Thornhill Estate at Faust Park: This Photography Lover’s Best Kept Secret

If you like photography—whether you’re an amateur or seasoned professional—you likely have a favorite spot or two for whipping out your camera whenever you get the chance. I am no different.

Just a few months after moving to St. Louis, I stumbled across a location that I’ve come back to time and again—with friends and by myself, for my own engagement and wedding photos, and even recently to try out my first ‘real’ big girl camera. Every time I return, I know where to head for reliably beautiful backdrops. And so far, it’s never failed that a different aspect of this place has captured my attention and imagination, whether I’m in front of or behind the lens.

This place is Thornhill Estate. Tucked behind Faust Park in Chesterfield, Thornhill is where Frederick Bates, Missouri’s second governor, called home.

The estate is comprised of a stately white house and a collection of well-preserved barns and other outbuildings, all perched atop a sloping hill at the end of a long gravel drive. Dotted with features like rows of mature trees, a period vegetable garden, and an open expanse of field, the grounds are filled with photo opportunities from end to end.

2336
A front view of Gov. Frederick Bates’ house at Thornhill Estate.
backup-pictures-from-december-2013-1489
A side view of Gov. Frederick Bates’ home at Thornhill Estate.

According to a site history I found from St. Louis County Parks, Gov. Frederick Bates had the house constructed around 1820 in a style inspired by homes from his native state of Virginia. Shown above, one feature of the home (when viewed from the front) is a symmetrical floor plan.

backup-pictures-from-december-2013-1498
Behind the house are several small outbuildings, a garden, and not pictured, a small family burial plot.

 

248
A line of old, mature trees separates the field from the grounds surrounding the house.

I first discovered Thornhill while exploring Faust Park with a good friend. After walking around the front of the park outside the Butterfly House, a popular attraction Faust Park is known for, we drove through the roundabout skirting the Butterfly House to see what else we could find. As we started down a gravel drive that appeared to be an extension of the park, we almost questioned whether we were entering private property. But as the beautiful farm came into view up the hill, I realized we had just stumbled upon a gem of a historic site. A sign at the wood fence separating the property from the parking lot confirmed that it was okay to explore.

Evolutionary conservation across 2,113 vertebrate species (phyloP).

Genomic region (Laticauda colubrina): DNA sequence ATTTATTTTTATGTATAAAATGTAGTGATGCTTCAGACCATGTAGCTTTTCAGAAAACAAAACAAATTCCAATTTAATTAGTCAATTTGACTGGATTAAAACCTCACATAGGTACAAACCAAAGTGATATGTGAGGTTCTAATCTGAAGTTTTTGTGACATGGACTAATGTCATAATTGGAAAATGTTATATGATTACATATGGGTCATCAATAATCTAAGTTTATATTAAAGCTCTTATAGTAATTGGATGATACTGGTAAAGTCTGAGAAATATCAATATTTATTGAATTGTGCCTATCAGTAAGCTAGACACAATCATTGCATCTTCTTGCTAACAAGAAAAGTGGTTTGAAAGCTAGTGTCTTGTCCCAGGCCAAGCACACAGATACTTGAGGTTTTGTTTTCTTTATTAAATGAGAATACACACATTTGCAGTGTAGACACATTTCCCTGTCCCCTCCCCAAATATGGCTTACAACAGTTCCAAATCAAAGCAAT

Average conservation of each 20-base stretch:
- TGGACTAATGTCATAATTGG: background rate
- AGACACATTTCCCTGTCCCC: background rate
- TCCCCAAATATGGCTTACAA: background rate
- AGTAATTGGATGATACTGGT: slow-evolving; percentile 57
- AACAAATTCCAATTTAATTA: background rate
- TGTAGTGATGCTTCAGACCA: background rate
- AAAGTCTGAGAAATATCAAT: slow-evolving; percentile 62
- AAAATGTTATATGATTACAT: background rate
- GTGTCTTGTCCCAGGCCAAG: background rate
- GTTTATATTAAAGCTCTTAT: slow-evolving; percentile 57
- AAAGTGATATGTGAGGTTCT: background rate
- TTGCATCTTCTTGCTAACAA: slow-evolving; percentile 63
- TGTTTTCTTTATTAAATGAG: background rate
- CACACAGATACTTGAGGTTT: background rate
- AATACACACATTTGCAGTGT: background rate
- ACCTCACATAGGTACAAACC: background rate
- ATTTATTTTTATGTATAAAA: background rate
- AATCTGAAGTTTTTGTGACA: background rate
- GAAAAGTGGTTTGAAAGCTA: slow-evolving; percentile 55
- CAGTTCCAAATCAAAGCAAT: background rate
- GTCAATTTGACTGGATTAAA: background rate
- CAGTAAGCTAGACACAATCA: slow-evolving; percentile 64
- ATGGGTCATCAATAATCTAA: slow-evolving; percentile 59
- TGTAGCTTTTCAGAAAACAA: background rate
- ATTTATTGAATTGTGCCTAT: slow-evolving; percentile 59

I’m pretty sure my friend and I had the entirety of Thornhill to ourselves during that initial visit—and that’s something that has struck me every time I’ve gone back. There are typically not many people there. This scarcity of visitors adds to the appeal of this unique location as a backdrop, or the main attraction, for some serious photography, because there is no competition for the best vantage point or frustration of needing to crop or edit people out of your photos.

After I got engaged, one of my best friends agreed to come to St. Louis and do an engagement session for Nathan and me. We ended up doing two locations: the Gateway Arch (which is where we got engaged), and Thornhill Estate. I must say, Sarah Jacquel Photography did a pretty good job.

dsc_0626-edited-colour-love-faded
One of my favorite photos from our engagement session took place in front of the very barn that captured my heart the moment I laid eyes on it. Photo credit @Sarah Jacquel Photography.